Skip to content

Journal Article

Motherhood, labor force behavior, and women's careers: an empirical assessment of the wage penalty for motherhood in Britain, Germany, and the United States

Authors

Publication date

2009

Abstract

Using harmonized longitudinal data from the British Household Panel Survey (BHPS), the German Socio-Economic Panel (GSOEP), and the National Longitudinal Survey of Youth (NLSY), we trace career prospects after motherhood for fi ve cohorts of American, British, and West German women around the 1960s. We establish wage penalties for motherhood between 9% and 18% per child, with wage losses among American and British mothers being lower than those experienced by mothers in Germany. Labor market mechanisms generating the observed wage penalty for motherhood differ markedly across countries, however. For British and American women, work interruptions and subsequent mobility into mother-friendly jobs fully account for mothers' wage losses. In contrast, respective penalties are considerably smaller in Germany, yet we observe a substantial residual wage penalty that is unaccounted for by mothers' observable labor market behavior. We interpret this fi nding as indicating a comparatively more pronounced role for statistical discrimination against mothers in the German labor market. [ABSTRACT FROM AUTHOR]
Copyright of Demography is the property of Population Association of America and its content may not be copied or emailed to multiple sites or posted to a listserv without the copyright holder's express written permission. However, users may print, download, or email articles for individual use. This abstract may be abridged. No warranty is given about the accuracy of the copy. Users should refer to the original published version of the material for the full abstract. (Copyright applies to all Abstracts)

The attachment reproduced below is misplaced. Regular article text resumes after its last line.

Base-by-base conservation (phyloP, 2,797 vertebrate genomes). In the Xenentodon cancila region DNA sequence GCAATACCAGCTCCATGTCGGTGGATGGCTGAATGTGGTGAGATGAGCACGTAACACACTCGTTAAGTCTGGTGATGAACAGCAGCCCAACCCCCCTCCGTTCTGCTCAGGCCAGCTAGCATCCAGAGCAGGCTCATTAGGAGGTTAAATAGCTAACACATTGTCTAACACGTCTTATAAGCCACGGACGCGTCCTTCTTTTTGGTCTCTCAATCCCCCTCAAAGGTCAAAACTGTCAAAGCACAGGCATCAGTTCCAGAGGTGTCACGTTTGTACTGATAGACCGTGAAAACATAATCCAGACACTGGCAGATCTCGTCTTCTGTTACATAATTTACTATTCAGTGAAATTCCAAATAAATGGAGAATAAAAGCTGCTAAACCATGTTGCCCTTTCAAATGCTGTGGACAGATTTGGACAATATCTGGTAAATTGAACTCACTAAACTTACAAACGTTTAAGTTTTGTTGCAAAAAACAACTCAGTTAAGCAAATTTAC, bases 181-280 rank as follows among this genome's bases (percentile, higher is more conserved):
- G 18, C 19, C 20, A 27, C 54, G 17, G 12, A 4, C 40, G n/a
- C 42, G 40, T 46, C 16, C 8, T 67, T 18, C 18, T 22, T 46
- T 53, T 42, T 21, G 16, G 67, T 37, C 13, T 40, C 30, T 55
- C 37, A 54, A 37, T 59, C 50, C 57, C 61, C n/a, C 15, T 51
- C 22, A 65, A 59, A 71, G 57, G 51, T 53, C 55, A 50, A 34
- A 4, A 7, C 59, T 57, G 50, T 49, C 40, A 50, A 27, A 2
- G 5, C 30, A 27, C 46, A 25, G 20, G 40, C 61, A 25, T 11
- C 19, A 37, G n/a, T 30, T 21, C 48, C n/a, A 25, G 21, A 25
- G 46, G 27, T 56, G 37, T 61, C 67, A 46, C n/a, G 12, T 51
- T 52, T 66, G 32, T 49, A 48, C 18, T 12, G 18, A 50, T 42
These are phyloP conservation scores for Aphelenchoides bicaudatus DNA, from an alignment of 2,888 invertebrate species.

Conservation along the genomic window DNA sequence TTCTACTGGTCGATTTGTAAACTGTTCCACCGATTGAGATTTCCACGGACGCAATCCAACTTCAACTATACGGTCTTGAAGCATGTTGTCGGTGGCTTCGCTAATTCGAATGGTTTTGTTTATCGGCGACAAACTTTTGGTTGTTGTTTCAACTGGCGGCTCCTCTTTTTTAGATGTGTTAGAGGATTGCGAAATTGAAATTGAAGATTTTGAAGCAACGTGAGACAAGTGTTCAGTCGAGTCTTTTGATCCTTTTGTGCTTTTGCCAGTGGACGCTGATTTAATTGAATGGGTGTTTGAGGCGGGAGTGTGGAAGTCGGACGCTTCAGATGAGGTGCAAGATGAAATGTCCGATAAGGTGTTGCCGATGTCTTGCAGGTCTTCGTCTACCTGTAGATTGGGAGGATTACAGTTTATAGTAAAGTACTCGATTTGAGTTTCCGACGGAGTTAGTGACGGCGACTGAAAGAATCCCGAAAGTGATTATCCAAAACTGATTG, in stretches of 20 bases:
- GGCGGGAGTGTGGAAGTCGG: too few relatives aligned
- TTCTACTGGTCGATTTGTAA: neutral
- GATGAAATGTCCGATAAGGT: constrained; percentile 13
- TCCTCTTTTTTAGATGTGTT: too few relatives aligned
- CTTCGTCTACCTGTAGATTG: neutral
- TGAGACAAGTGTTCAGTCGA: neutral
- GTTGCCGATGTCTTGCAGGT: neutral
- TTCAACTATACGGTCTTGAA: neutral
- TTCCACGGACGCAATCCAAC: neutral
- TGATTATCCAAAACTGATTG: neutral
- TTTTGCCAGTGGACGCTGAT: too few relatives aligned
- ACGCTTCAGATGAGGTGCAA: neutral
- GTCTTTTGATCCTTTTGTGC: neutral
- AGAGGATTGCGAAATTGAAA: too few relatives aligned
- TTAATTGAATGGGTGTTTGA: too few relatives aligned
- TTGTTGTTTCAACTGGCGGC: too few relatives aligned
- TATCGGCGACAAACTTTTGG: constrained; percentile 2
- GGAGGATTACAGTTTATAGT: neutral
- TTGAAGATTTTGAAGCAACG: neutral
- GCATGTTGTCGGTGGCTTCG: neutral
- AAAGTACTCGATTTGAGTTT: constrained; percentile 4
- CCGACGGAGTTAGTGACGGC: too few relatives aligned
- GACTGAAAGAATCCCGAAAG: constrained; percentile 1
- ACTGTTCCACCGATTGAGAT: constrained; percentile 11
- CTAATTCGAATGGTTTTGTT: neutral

Published in

Demography

Volume

46 (2):341-369

Subjects

Labour Market, Childbearing: Fertility, and Wages And Earnings

Links

http://serlib0.essex.ac.uk/record=b1612990~S5

Notes

No doi given; Web of Knowledge alert; Albert Sloman Library Periodicals *restricted to Univ. Essex registered users*


Related publications

  1. Research from University of Wisconsin provides new data about demographics

    Markus Gangl and Andrea Ziefle

#512277


Research home

Research home

News

Latest findings, new research

Publications search

Search all research by subject and author

Podcasts

Researchers discuss their findings and what they mean for society

Projects

Background and context, methods and data, aims and outputs

Events

Conferences, seminars and workshops

Survey methodology

Specialist research, practice and study

Taking the long view

ISER's annual report

Themes

Key research themes and areas of interest